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DINKLER MANAGEMENT CORPORATION v. STEIN. et al.
42664.
Action on open account. Fulton Civil Court. Before Judge Williams.
JORDAN, Judge.
The evidence authorized the verdict for the plaintiffs and the trial judge did not err in entering judgment accordingly and in overruling a motion for a new trial.
This is an action on an open account by Jack C. Stein et al., d/b/a Stein Printing Company, a partnership, against the Dinkler Management Corporation, for the printing of various menus for use by the Lucayan Beach Hotel in the Grand Bahamas.
At the outset the parties stipulated that no issue existed as to the amount due, and that "[t]he matter that creates a question of fact is whether or not the work was done for the defendant . . . or for a third party." Counsel also agreed to a substitution of the Dinkler Management Corporation in lieu of the original defendant, the Dinkler Hotel Corporation of Georgia.
Roy Kaye, a salesman for the plaintiffs, testified that during the early part of October, 1964, he dealt on one or two occasions with Joseph Storino, food and beverage manager of the Dinkler [Plaza] Hotel in Atlanta, who informed him that the was preparing menus for the Lucayan Beach Hotel, and that subsequently Carling Dinkler, Jr., president of the hotel, and another, the plaintiffs' creative art director, joined them to work out details. Except as stated, he was not informed that he was doing work for the Lucayan Beach Hotel, and in his conversations with Mr. Storino he never inquired as to which corporation to invoice, or for which corporation the work was being done. Having been called to the hotel in Atlanta, and having dealt with officials there, he assumed that Dinkler would be responsible. The witness identified three menu cards printed for use by the Lucayan Beach Hotel as a result of these conferences. On one of these cards, the notation, "A Dinkler Operation," appears, and on the other two the notation, "A Dinkler Hotel Operation," appears. The name "Lucayan Beach Hotel" appears only on one of the cards. This witness did not recall whether Mr. Storino told him to include an invoice with the shipment, but if he had told him this, the witness would have questioned it, because his company did not deal with foreign organizations. There was a discussion about shipment to some place in Miami, and when the shipment was ready Mr. Storino outlined to him a shipment to Miami for further shipment to Lucayan Beach, and the furnished the information to the delivery department. Mr. Storino did tell this witness that a duplicate copy of the invoice had to accompany the menu cards, in order to clear customs, but he did not state whose name should appear on the invoice. The witness did not remember but imagined that he, and not Mr. Storino, was responsible for the Lucayan Beach name appearing on the invoice. Having heard Mr. Storino testify, infra, he reiterated that Mr. Storino never told him not to bill any of the Dinkler corporations. His recollection as to when any invoice was mailed directly to the Lucayan Beach Hotel was that it was after collection was not effected through Dinkler.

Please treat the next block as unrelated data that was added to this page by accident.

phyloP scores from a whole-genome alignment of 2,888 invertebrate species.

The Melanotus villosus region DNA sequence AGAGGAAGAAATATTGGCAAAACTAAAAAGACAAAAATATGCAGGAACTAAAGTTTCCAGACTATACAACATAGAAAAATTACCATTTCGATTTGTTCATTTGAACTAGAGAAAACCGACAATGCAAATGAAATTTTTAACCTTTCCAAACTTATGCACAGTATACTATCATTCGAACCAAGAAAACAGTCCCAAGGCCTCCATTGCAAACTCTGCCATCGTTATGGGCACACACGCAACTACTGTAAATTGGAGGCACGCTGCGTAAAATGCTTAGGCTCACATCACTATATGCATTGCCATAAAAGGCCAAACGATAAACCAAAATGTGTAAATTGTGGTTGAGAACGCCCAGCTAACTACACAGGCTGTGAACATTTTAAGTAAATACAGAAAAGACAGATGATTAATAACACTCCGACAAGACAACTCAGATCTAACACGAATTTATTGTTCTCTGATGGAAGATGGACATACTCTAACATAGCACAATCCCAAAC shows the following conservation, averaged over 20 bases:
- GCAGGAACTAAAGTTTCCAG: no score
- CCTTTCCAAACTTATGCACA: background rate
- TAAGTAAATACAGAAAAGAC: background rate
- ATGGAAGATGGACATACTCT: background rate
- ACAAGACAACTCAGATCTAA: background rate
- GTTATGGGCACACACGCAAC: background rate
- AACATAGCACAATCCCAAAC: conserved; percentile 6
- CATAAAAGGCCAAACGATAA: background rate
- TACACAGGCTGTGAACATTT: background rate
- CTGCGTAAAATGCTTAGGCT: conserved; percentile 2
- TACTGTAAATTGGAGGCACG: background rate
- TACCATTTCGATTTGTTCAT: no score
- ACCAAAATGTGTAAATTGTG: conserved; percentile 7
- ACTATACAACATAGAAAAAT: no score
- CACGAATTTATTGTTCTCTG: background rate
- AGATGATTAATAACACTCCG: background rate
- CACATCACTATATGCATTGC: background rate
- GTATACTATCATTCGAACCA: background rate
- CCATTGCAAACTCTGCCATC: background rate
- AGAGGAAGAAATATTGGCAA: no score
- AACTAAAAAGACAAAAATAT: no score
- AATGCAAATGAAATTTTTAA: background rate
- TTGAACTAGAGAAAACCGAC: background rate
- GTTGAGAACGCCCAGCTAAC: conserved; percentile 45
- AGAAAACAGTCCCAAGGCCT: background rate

Cecil G. Reid, plaintiff's controller, testified that the work was completed on December 11, 1964, and that he sent invoices to Dinkler in Atlanta in December, 1964, and January and February, 1965, and that after receiving a telephone call on March 30, 1965, from someone purporting to represent Dinkler, he sent a number of monthly statements to the Lucayan Beach Hotel. He could not state whether an invoice addressed to the Lucayan Beach Hotel, Freeport, Grand Bahamas, dated December 11, 1964, and marked as a duplicate invoice, was included with the menu cards which were shipped there in December, 1964. He identified another invoice as one he caused to be issued on March 30, 1965, to the Lucayan Beach Hotel, with a covering letter seeking payment, after receiving the telephone call from someone at Dinkler. On the same date he issued a credit memorandum to Dinkler. After this he made a series of telephone calls to the Lucayan Beach Hotel in an effort to collect the account, but stopped without instituting legal action in the Bahamas after being informed that the hotel was under a new management.